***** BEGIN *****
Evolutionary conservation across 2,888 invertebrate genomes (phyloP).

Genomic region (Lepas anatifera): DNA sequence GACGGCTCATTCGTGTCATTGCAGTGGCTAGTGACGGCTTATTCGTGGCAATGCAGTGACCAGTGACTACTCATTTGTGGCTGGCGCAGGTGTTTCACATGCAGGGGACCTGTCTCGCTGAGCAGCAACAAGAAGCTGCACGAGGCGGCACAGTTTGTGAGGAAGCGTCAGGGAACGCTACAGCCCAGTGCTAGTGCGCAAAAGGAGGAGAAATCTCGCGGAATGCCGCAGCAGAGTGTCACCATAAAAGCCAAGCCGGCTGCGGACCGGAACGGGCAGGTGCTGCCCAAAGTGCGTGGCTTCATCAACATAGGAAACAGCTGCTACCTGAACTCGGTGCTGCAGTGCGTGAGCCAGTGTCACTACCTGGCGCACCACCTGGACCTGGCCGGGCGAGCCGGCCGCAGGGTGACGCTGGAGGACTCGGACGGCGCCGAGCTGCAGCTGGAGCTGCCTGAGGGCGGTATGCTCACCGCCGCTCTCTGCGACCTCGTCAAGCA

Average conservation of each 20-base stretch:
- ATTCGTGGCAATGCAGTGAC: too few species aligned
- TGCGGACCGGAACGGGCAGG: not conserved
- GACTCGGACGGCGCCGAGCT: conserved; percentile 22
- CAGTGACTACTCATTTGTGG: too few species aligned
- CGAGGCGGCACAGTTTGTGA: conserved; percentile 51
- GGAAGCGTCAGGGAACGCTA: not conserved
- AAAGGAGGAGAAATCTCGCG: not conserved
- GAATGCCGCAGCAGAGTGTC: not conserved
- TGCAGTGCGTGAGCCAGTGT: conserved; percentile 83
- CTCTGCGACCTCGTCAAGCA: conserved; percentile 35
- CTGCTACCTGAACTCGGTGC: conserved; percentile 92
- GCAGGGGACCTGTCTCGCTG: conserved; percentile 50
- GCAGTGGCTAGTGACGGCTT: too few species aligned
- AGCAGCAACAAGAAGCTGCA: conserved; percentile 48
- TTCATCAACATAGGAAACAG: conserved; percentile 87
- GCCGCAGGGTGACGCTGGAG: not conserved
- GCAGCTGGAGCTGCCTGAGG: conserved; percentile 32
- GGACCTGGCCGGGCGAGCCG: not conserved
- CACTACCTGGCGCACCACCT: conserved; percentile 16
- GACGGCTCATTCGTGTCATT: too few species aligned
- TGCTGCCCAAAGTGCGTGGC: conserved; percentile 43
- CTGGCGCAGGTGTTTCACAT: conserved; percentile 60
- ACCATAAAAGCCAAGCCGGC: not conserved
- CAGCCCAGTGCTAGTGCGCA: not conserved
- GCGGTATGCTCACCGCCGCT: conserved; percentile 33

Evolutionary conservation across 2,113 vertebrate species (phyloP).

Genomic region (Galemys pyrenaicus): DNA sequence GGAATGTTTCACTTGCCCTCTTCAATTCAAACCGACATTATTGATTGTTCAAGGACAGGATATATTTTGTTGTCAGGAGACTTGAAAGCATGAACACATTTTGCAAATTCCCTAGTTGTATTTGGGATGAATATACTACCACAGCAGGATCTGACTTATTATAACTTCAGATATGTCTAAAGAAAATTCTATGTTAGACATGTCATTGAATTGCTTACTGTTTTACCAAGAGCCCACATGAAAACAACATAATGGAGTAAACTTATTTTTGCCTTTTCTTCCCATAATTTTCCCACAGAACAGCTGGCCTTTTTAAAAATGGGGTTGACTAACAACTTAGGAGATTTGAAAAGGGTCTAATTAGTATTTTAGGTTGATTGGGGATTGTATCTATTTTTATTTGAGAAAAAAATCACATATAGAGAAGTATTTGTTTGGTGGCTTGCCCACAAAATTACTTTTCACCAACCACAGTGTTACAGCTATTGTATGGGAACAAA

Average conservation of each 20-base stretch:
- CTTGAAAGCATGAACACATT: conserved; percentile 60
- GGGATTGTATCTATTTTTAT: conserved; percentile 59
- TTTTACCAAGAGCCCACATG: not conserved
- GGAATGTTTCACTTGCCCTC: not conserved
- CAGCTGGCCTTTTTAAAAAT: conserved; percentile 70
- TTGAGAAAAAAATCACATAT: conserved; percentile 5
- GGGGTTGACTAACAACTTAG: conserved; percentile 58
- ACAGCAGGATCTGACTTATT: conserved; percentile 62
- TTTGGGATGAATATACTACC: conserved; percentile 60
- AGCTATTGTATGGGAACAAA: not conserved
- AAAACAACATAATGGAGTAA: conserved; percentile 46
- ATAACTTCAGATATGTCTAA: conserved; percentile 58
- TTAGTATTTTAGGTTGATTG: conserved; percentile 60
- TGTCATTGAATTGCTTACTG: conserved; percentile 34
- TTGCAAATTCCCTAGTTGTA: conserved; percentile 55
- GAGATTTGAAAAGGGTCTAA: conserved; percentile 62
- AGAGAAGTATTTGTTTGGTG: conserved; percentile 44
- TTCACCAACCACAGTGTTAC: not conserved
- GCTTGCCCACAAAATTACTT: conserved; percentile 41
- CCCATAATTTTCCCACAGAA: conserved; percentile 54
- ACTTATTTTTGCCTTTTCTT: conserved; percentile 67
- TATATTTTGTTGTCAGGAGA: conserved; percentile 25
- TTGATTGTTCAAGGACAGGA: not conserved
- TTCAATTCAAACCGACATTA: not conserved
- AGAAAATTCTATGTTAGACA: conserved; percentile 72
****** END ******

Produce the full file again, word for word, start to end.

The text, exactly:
Evolutionary conservation across 2,888 invertebrate genomes (phyloP).

Genomic region (Lepas anatifera): DNA sequence GACGGCTCATTCGTGTCATTGCAGTGGCTAGTGACGGCTTATTCGTGGCAATGCAGTGACCAGTGACTACTCATTTGTGGCTGGCGCAGGTGTTTCACATGCAGGGGACCTGTCTCGCTGAGCAGCAACAAGAAGCTGCACGAGGCGGCACAGTTTGTGAGGAAGCGTCAGGGAACGCTACAGCCCAGTGCTAGTGCGCAAAAGGAGGAGAAATCTCGCGGAATGCCGCAGCAGAGTGTCACCATAAAAGCCAAGCCGGCTGCGGACCGGAACGGGCAGGTGCTGCCCAAAGTGCGTGGCTTCATCAACATAGGAAACAGCTGCTACCTGAACTCGGTGCTGCAGTGCGTGAGCCAGTGTCACTACCTGGCGCACCACCTGGACCTGGCCGGGCGAGCCGGCCGCAGGGTGACGCTGGAGGACTCGGACGGCGCCGAGCTGCAGCTGGAGCTGCCTGAGGGCGGTATGCTCACCGCCGCTCTCTGCGACCTCGTCAAGCA

Average conservation of each 20-base stretch:
- ATTCGTGGCAATGCAGTGAC: too few species aligned
- TGCGGACCGGAACGGGCAGG: not conserved
- GACTCGGACGGCGCCGAGCT: conserved; percentile 22
- CAGTGACTACTCATTTGTGG: too few species aligned
- CGAGGCGGCACAGTTTGTGA: conserved; percentile 51
- GGAAGCGTCAGGGAACGCTA: not conserved
- AAAGGAGGAGAAATCTCGCG: not conserved
- GAATGCCGCAGCAGAGTGTC: not conserved
- TGCAGTGCGTGAGCCAGTGT: conserved; percentile 83
- CTCTGCGACCTCGTCAAGCA: conserved; percentile 35
- CTGCTACCTGAACTCGGTGC: conserved; percentile 92
- GCAGGGGACCTGTCTCGCTG: conserved; percentile 50
- GCAGTGGCTAGTGACGGCTT: too few species aligned
- AGCAGCAACAAGAAGCTGCA: conserved; percentile 48
- TTCATCAACATAGGAAACAG: conserved; percentile 87
- GCCGCAGGGTGACGCTGGAG: not conserved
- GCAGCTGGAGCTGCCTGAGG: conserved; percentile 32
- GGACCTGGCCGGGCGAGCCG: not conserved
- CACTACCTGGCGCACCACCT: conserved; percentile 16
- GACGGCTCATTCGTGTCATT: too few species aligned
- TGCTGCCCAAAGTGCGTGGC: conserved; percentile 43
- CTGGCGCAGGTGTTTCACAT: conserved; percentile 60
- ACCATAAAAGCCAAGCCGGC: not conserved
- CAGCCCAGTGCTAGTGCGCA: not conserved
- GCGGTATGCTCACCGCCGCT: conserved; percentile 33

Evolutionary conservation across 2,113 vertebrate species (phyloP).

Genomic region (Galemys pyrenaicus): DNA sequence GGAATGTTTCACTTGCCCTCTTCAATTCAAACCGACATTATTGATTGTTCAAGGACAGGATATATTTTGTTGTCAGGAGACTTGAAAGCATGAACACATTTTGCAAATTCCCTAGTTGTATTTGGGATGAATATACTACCACAGCAGGATCTGACTTATTATAACTTCAGATATGTCTAAAGAAAATTCTATGTTAGACATGTCATTGAATTGCTTACTGTTTTACCAAGAGCCCACATGAAAACAACATAATGGAGTAAACTTATTTTTGCCTTTTCTTCCCATAATTTTCCCACAGAACAGCTGGCCTTTTTAAAAATGGGGTTGACTAACAACTTAGGAGATTTGAAAAGGGTCTAATTAGTATTTTAGGTTGATTGGGGATTGTATCTATTTTTATTTGAGAAAAAAATCACATATAGAGAAGTATTTGTTTGGTGGCTTGCCCACAAAATTACTTTTCACCAACCACAGTGTTACAGCTATTGTATGGGAACAAA

Average conservation of each 20-base stretch:
- CTTGAAAGCATGAACACATT: conserved; percentile 60
- GGGATTGTATCTATTTTTAT: conserved; percentile 59
- TTTTACCAAGAGCCCACATG: not conserved
- GGAATGTTTCACTTGCCCTC: not conserved
- CAGCTGGCCTTTTTAAAAAT: conserved; percentile 70
- TTGAGAAAAAAATCACATAT: conserved; percentile 5
- GGGGTTGACTAACAACTTAG: conserved; percentile 58
- ACAGCAGGATCTGACTTATT: conserved; percentile 62
- TTTGGGATGAATATACTACC: conserved; percentile 60
- AGCTATTGTATGGGAACAAA: not conserved
- AAAACAACATAATGGAGTAA: conserved; percentile 46
- ATAACTTCAGATATGTCTAA: conserved; percentile 58
- TTAGTATTTTAGGTTGATTG: conserved; percentile 60
- TGTCATTGAATTGCTTACTG: conserved; percentile 34
- TTGCAAATTCCCTAGTTGTA: conserved; percentile 55
- GAGATTTGAAAAGGGTCTAA: conserved; percentile 62
- AGAGAAGTATTTGTTTGGTG: conserved; percentile 44
- TTCACCAACCACAGTGTTAC: not conserved
- GCTTGCCCACAAAATTACTT: conserved; percentile 41
- CCCATAATTTTCCCACAGAA: conserved; percentile 54
- ACTTATTTTTGCCTTTTCTT: conserved; percentile 67
- TATATTTTGTTGTCAGGAGA: conserved; percentile 25
- TTGATTGTTCAAGGACAGGA: not conserved
- TTCAATTCAAACCGACATTA: not conserved
- AGAAAATTCTATGTTAGACA: conserved; percentile 72